Excerpt from Gurdjieff: Teacher of Radical Transformation G.I. Gurdjieff lectureDr. Kathleen Speeth, from the California Institute of Transpersonal Psychology, has suggested that what Ouspensky and his teacher Gurdjieff have proposed are psychotherapeutic techniques which bring the various fragments of the ego into awareness, gradually acquainting the “I’s” with one another.  

But there is another element in the Fourth Way view of human beings which creates a backdrop to the ideas just mentioned. This has to do with the very concept of consciousness.

Ouspensky dismisses the notion that consciousness is equivalent to mind activity. Consciousness is a particular kind of awareness concerning who we are, where we are in the moment, and what we know in the deepest dimension of our being. It never remains the same but can be made continuous and controllable through special efforts and study. The Fourth Way points to four states of consciousness: sleep, waking state, self-awareness, and objective consciousness. Most everyone lives only in the first two states.

The third state, self-consciousness or self-awareness, is one that we believe we possess even though we are conscious of ourselves only in rare flashes. Such flashes come in exceptional moments, in highly emotional states, in times of danger, or in new and unexpected circumstances. We have no control over their coming and going. This state of consciousness is similar to the Buddhist concept of “mindfulness” which Thich Nat Than describes as “keeping one’s consciousness alive to present reality.” However, the Gurdjieff teachings provide more details about our ordinary state which is described as “sleep,” the same state referred to by Christ when he said “Watch! Do not sleep.”

Ouspensky writes concerning this condition: “If we knew the quantity of wrong observations, wrong theories, wrong deductions and conclusions made in this state (our ordinary consciousness), we should cease to believe ourselves altogether.” Dr. Speeth, in her book The Gurdjieff Work, observes that anyone who has a difficult time accepting the notion that as we are we have but few moments of true self-awareness, ought to make a study of the loose jaws and vacant stares of people in public places and in situations where they do not think that they are being observed.

According to the Fourth Way, the central obstacle to higher levels of consciousness is a phenomenon known as “identification.” Ouspensky describes it in this manner: “In this state man has no separate awareness. He is lost in whatever he happens to be doing, feeling, thinking. Because he is lost, immersed, not present to himself, this condition is known as a state of waking sleep.” When we are identified, our attention is directed outward and we are lost to ourselves. Self-awareness is then a state in which we become aware of ourselves and are no longer hypnotized by the external event before us.

There is a higher level still to be reached which the Work calls “objective consciousness.” In this state, we come into contact with the real world from which we are cut off by the senses. Some psychologists deny the existence of higher states of consciousness, dismissing them as dream-states. It is strange that Sigmund Freud, who discovered so much about subconscious states, should not have postulated the existence of levels of consciousness above as well as below the level on which we usually live. But in order to reach the more silent areas of consciousness, what the Work calls our “higher centers,” we must get beyond the noisy regions of our minds in which we spend so much of our time.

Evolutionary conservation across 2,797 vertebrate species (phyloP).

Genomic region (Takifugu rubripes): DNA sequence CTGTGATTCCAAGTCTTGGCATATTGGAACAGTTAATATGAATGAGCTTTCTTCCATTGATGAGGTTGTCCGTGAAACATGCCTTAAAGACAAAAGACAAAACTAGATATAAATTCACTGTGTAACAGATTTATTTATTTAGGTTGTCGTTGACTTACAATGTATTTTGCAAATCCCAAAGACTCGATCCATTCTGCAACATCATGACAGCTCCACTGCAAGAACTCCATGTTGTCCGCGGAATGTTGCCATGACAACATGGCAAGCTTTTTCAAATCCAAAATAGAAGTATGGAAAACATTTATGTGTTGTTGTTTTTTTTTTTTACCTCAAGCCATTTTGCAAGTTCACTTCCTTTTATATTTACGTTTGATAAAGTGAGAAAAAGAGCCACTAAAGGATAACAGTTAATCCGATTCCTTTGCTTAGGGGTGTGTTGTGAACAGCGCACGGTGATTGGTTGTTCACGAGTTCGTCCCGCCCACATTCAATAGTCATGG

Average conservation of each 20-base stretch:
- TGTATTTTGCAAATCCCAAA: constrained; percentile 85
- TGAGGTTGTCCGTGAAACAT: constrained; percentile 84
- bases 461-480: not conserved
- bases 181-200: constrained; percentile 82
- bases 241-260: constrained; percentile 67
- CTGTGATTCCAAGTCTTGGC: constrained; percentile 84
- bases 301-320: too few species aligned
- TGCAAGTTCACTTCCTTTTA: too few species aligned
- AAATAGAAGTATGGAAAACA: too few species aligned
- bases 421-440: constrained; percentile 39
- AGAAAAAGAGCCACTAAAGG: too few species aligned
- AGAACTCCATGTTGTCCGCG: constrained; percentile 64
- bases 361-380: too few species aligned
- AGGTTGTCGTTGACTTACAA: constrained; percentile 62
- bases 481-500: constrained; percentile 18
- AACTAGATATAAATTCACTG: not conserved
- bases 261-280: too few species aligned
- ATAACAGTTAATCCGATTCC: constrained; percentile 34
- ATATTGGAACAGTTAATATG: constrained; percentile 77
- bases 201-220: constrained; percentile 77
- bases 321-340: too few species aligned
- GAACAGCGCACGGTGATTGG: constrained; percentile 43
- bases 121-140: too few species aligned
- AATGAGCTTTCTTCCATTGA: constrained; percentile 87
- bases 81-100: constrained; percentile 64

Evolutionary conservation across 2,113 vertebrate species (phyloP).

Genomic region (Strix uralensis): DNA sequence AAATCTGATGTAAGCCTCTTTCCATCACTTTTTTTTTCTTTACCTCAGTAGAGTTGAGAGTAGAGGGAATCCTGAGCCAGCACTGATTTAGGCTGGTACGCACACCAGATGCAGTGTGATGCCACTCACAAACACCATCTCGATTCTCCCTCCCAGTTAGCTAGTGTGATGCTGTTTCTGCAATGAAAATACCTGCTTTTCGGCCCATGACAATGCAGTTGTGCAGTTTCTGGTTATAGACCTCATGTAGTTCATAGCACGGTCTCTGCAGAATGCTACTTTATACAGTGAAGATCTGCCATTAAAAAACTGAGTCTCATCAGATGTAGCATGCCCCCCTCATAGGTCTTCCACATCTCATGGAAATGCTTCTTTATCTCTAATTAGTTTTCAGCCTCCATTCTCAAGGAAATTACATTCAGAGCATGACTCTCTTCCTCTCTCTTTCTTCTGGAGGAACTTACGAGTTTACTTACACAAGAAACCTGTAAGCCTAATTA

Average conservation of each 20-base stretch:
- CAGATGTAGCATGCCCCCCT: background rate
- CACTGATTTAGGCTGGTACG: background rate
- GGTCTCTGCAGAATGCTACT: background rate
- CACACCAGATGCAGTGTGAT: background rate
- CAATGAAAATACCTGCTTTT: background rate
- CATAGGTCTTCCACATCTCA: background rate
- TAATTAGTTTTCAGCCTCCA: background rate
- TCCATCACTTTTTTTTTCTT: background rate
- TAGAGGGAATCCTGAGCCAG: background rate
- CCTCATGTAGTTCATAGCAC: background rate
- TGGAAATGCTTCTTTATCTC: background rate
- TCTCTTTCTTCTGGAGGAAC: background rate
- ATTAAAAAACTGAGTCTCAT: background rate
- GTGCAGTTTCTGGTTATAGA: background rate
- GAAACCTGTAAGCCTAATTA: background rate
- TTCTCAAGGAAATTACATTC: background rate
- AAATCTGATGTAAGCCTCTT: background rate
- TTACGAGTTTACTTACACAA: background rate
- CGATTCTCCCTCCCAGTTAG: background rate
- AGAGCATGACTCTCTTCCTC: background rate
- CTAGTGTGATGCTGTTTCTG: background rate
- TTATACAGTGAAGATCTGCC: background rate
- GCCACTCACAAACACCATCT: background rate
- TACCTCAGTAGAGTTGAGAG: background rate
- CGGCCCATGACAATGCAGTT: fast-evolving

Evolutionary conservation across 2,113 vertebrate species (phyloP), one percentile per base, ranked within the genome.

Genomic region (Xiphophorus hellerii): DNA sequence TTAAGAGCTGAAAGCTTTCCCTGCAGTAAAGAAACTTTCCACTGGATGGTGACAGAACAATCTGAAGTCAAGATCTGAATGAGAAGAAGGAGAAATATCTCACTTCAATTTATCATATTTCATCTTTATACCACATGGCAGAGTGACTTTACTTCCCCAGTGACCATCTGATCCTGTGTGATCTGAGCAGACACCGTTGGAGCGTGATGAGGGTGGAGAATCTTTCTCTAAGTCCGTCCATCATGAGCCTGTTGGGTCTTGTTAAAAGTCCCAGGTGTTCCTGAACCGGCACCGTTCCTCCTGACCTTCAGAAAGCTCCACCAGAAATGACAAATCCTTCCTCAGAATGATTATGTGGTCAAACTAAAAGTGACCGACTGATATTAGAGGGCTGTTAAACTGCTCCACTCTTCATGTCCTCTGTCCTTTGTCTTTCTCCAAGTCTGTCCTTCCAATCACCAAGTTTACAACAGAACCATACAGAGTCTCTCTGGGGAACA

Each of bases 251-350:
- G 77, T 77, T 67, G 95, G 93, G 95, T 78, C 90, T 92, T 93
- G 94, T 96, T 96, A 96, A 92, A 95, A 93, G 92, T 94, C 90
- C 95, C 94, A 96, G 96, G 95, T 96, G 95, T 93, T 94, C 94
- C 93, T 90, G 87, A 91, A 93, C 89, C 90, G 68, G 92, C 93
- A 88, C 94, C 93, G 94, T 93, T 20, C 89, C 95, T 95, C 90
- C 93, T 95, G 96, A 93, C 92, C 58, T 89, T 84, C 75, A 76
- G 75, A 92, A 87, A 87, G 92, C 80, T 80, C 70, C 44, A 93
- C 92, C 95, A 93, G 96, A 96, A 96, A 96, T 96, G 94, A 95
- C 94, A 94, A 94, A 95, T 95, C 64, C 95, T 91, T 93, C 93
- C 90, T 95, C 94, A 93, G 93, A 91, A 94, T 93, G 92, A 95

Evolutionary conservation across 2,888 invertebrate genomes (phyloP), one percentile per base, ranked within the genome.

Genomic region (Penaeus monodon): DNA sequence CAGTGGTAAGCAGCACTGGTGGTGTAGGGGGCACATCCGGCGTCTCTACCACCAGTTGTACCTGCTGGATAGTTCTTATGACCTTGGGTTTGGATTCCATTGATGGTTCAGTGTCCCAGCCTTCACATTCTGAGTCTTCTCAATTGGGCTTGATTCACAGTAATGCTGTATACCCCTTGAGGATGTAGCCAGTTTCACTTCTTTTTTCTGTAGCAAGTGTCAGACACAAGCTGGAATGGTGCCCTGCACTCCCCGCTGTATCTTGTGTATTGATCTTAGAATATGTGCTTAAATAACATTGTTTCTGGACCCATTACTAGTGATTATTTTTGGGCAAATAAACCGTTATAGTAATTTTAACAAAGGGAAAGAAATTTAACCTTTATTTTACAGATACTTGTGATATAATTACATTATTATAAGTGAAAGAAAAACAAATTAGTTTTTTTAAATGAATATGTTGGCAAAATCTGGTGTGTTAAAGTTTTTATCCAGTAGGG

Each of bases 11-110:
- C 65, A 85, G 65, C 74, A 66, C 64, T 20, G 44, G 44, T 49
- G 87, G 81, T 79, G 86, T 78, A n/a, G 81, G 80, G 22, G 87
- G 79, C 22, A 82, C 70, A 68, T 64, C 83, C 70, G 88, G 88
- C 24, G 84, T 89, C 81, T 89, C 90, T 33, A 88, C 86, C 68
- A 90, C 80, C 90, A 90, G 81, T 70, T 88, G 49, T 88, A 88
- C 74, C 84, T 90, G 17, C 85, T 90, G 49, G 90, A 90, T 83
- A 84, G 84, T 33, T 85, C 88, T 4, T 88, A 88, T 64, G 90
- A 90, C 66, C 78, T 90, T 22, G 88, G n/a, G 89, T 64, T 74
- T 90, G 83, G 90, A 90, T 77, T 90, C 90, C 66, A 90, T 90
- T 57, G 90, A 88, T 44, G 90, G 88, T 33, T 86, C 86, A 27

The attainment of higher levels of consciousness is closely related to certain religious practices which are found in all cultures, such as meditation and contemplation. These are difficult paths to tread because our attention is always being caught by the ceaseless chattering in our heads. Yet it is possible to become receptive to a state of pure consciousness without thought, a state in which truth is revealed to us directly, without the use of words.


In order to see clearly the roots of our psychological distortions, the Fourth Way defines two aspects of the individual: essence and personality. Essence is what a person is born with, personality is that which is acquired. All that is learned, both unconsciously through imitation and through acquired likes and dislikes, constitutes the outer part of the person, that which is changed by outer circumstances. Though personality is necessary, it must not be left to dominate essence or it will produce artificial persons cut off from their true natures. “This means that with a quick and early growth of personality, growth of essence can practically stop at a very early age, and as a result we see men and women externally quite grown up, but whose essence remains at the age of ten or twelve.”

Through the practice of self-remembering, we can separate ourselves from the pretenses and imitations which have enslaved us since childhood and return to who we actually are. Such a return to our essential nature is accompanied by a sense of liberation unlike any other. “To thyself be true” is the first commandment on the way of self-development and the attaining of a higher consciousness.